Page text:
Raising the BARR – Week ending 9/02/2024

Raising the Barr


Thirty years ago, I was watching the Final of the US Tennis Open. At the presentation, in the background, there were at least 10 flag bearers holding aloft the good old stars and stripes flag of the US, leaving the viewer with no room for a lack of awareness regarding where the match was being played.

Fast forward 25 years and beyond. There is no doubt in my mind that I have noticed a distinct increase in flag bearing messaging, not just in the US of A, but also right here in Australia. Have you noticed it too?

It seems that so many messages now, be it bumper stickers or beach towels, are making the point, whatever the point is, as being on behalf of the whole country and everyone that walks under that same flag. Why?

I mean I am no fan of Scott Morrison. That won’t surprise anyone. But during COVID when he wore his Australia flag facemask or during his time as Prime Minister when he insisted that he himself and all of his MPs wore the Australia badge pin on their coat, I got creeped out by some of the ridiculous (my opinion) things that he was saying while also embracing the full force of our nation behind his words by having the flag with him.

Instead of the flag being used to bind us together, it was being used in a way as to say – you’re either with us, or you’re against the country. No Scott, I am all for the country, but I thought you were terrible at your job. And making me feel “bad” or “disloyal” in my dislike for you, while you were bearing the nation’s flag, was exactly what you were weaponising and hoping would happen.


I have had the good fortune in recent weeks to talk to a couple of local fishing gurus about the idea of constructing an offshore wind farm out from Port Stephens. It should surprise nobody that we have many keen fishos in our neck of the woods – just look at the number of trailered boats in driveways and backyards.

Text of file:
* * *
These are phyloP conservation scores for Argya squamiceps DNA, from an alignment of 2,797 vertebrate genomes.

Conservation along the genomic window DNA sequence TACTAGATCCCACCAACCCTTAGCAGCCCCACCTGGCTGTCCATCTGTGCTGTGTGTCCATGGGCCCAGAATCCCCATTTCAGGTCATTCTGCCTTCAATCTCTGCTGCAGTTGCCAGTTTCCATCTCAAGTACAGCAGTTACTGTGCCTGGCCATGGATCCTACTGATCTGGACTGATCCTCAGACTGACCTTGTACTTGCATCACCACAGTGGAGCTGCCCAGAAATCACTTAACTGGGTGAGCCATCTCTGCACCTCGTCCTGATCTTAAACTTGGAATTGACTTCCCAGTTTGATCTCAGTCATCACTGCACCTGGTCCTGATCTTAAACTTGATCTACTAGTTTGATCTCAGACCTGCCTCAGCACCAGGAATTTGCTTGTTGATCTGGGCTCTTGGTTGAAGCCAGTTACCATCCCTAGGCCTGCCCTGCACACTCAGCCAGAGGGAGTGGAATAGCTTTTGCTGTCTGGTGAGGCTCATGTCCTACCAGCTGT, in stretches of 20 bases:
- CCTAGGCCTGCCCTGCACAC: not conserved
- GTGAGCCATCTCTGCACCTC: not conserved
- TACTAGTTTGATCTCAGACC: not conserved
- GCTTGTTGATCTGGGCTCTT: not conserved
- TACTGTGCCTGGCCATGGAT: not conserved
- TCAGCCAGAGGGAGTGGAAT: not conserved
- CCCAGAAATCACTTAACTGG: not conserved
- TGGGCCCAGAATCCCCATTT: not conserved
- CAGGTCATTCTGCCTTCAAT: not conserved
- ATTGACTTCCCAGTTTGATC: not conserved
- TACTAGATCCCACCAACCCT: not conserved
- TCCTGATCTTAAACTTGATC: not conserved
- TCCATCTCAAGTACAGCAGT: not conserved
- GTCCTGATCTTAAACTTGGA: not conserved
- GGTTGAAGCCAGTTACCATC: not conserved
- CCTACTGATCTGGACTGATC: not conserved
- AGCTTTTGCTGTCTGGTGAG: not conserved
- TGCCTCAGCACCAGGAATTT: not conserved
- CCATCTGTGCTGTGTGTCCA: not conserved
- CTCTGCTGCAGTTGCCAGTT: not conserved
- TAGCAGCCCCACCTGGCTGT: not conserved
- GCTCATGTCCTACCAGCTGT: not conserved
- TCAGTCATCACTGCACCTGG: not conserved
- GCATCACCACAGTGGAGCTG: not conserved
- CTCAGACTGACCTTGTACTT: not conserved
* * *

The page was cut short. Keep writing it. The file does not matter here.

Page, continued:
The question of offshore wind farms is obviously a tricky issue, and I would hope that people don’t just go to their corner of either yes or no and shut their ears to the other opinions.

If the wind farms are put too close to shore, then there will be an obvious visual impact. If the wind farms are put out near the edge of the continental shelf, then there will be impacts on the sport of fishing. Science seems to indicate that the wind farms won’t impact whale migration. Exclusion zones around each individual wind turbine could create a massive barrier to movement “through” the zone if the turbines are closer than 500m to each other but could equally be solved by having “gaps” in the turbines every 5km or so. I could go on.

In this discussion, there are many sensible people that want to find good outcomes which will require some compromise if offshore wind farms do go ahead. And here I pause to emphasise the “if”. It is still unclear if the engineers that design and build these things can actually work with our ocean and seabed in a cost-effective way that will make sense to the accountants. It may be that our coastline is just too difficult, or expensive, to work with, and the investors may prefer other options. But importantly, we need a good representation of sensible people to be at the table for the discussion.